By Rachel Savage and Bhargav Acharya
JOHANNESBURG (Reuters) -Zambia is pushing hard to complete the restructuring of nearly $15 billion of external debt in the first quarter of 2023 and is “in active engagement” with its largest bilateral creditor China, Zambia’s finance minister said in an interview at the Reuters NEXT conference.
Zambia defaulted on its sovereign debt in 2020 and the current government, which took power last year, has been on a quest to restructure its loans and rebuild an economy ravaged by mismanagement under previous administrations and COVID-19.
In August, Zambia won International Monetary Fund (IMF) approval for $1.3 billion, three-year loan programme to help it restructure debts which the government said stood at $14.87 billion at the end of June 2022.
Zambia’s Finance Minister Situmbeko Musokotwane told Reuters China had sought clarification from the Zambian government and the IMF on their debt agreement, he said.
“The Chinese… are asking (for) a number of clarifications, which us and the IMF are providing them,” Musokotwane said.
China wants more clarity on the IMF assumptions on which the loan programme is based, he said, since these are meant to form the basis of the restructuring negotiations between Zambia and all its creditors.
An IMF spokesperson said China and other official creditors have had a number of technical questions since its staff report and Debt Sustainability Analysis for Zambia’s programme request were published.
“This technical due diligence is currently ongoing. Fund staff is trying to facilitate that process so that technical issues can be resolved and negotiations can continue to progress,” the spokesperson told Reuters.
Zambia’s much-delayed debt restructuring is seen by analysts as a test case for what are expected to be a spate of defaults in poorer countries that have borrowed heavily not only in the capital markets but also from countries including China.
IMF strategy chief Ceyla Pazarbasioglu said Zambia’s debt restructuring was the real test case for the Common Framework, set up in late 2020 by the Group of 20 major economies.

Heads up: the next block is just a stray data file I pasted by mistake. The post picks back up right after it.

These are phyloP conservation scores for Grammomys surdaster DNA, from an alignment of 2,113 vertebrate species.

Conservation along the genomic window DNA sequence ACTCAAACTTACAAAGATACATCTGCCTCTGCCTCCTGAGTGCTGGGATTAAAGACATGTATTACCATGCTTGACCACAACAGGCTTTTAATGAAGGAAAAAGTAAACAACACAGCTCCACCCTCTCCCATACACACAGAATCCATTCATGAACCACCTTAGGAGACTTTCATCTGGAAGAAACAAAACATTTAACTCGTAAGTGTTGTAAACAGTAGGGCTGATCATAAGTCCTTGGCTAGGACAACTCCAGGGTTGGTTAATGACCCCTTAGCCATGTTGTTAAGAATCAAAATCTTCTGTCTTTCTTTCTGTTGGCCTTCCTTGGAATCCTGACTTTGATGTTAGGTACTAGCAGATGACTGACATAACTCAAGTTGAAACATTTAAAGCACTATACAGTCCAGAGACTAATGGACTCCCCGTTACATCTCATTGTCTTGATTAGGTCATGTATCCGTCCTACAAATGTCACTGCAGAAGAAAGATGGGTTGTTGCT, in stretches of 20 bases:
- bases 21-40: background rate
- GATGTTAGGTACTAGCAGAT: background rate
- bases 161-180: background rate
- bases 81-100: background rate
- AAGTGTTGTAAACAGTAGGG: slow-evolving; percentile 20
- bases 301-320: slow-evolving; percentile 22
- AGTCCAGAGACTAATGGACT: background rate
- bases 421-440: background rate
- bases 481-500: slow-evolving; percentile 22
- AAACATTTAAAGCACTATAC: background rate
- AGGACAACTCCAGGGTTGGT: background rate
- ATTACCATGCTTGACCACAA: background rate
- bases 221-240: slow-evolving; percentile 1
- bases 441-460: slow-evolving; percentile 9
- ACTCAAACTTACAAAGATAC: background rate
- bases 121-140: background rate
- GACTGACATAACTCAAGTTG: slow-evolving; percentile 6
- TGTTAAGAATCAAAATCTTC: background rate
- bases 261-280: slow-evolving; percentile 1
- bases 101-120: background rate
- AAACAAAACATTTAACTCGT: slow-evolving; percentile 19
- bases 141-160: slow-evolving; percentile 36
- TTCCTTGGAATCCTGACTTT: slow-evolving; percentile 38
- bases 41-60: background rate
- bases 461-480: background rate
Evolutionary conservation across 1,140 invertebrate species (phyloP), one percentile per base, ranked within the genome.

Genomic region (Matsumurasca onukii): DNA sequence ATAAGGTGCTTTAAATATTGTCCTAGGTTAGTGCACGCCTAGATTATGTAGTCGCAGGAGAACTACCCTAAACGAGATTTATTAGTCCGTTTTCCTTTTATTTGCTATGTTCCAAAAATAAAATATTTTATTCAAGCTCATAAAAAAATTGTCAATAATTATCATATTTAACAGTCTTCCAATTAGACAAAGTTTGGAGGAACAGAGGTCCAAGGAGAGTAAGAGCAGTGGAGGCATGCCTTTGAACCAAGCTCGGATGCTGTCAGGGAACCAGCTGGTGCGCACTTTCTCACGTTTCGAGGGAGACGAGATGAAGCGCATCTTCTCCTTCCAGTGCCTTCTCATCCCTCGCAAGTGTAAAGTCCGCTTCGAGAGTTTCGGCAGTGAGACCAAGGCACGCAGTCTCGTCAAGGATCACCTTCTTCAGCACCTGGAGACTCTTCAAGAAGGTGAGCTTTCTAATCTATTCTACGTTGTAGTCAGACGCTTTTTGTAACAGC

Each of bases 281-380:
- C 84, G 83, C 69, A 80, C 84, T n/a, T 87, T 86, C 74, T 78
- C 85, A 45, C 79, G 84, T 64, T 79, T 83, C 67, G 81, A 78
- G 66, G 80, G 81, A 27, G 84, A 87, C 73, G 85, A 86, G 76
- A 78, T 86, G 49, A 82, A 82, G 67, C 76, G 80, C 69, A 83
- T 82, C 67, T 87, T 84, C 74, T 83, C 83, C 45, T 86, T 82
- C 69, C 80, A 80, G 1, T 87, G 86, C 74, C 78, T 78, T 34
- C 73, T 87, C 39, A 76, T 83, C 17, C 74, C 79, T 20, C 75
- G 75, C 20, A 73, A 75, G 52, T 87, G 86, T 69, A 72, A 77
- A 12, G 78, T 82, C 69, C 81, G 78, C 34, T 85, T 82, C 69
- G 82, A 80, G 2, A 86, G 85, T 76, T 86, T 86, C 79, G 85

At the end of 2021, Chinese creditors accounted for almost $6 billion of Zambia’s external debt, which was then $17.27 billion.
Zambia’s government said earlier this month that the Export-Import Bank of China (EximBank) was representing China on the bilateral ‘official creditors committee’.
Asked whether EximBank was also representing Chinese commercial creditors, Musokotwane said EximBank is “the lead negotiator for the Chinese interests”. Zambia’s Chinese creditors include commercial banks such as Industrial & Commercial Bank of China (OTC:), Jiangxi Bank and China Minsheng Bank.
China’s Ministry of Foreign Affairs did not immediately respond to a request for comment.
Musokotwane added private creditors were cooperating well in debt relief discussions and there had been a bondholder meeting this week.
Zambia’s government said in October it needs a present value debt reduction by 2027 of $6.3 billion, or 49% of the debt being restructured, to meet IMF targets, a level some international bondholders have previously said would be unacceptable.
Musokotwane also said he hoped to make an announcement by the first quarter of next year about potential new investors in Konkola Copper Mines (KCM) and Mopani Copper Mines (MCM).
“We are hoping that by first quarter of next year we should be there with some of them. And also some of the new investments that are coming from the U.S. and other places,” he said.
Zambia’s previous government put KCM into liquidation in 2019, triggering a legal dispute with its parent company, Vedanta (NYSE:) Resources, that is now being settled out of court.
Zambia’s state-owned mining company ZCCM Investments Holdings took over MCM in 2021 from commodities giant Glencore (OTC:), which mothballed its operations in 2020 due to weak prices.
The government is aiming to treble copper production to 3 million tonnes per year within the next decade in Africa’s second largest producer of the mineral.
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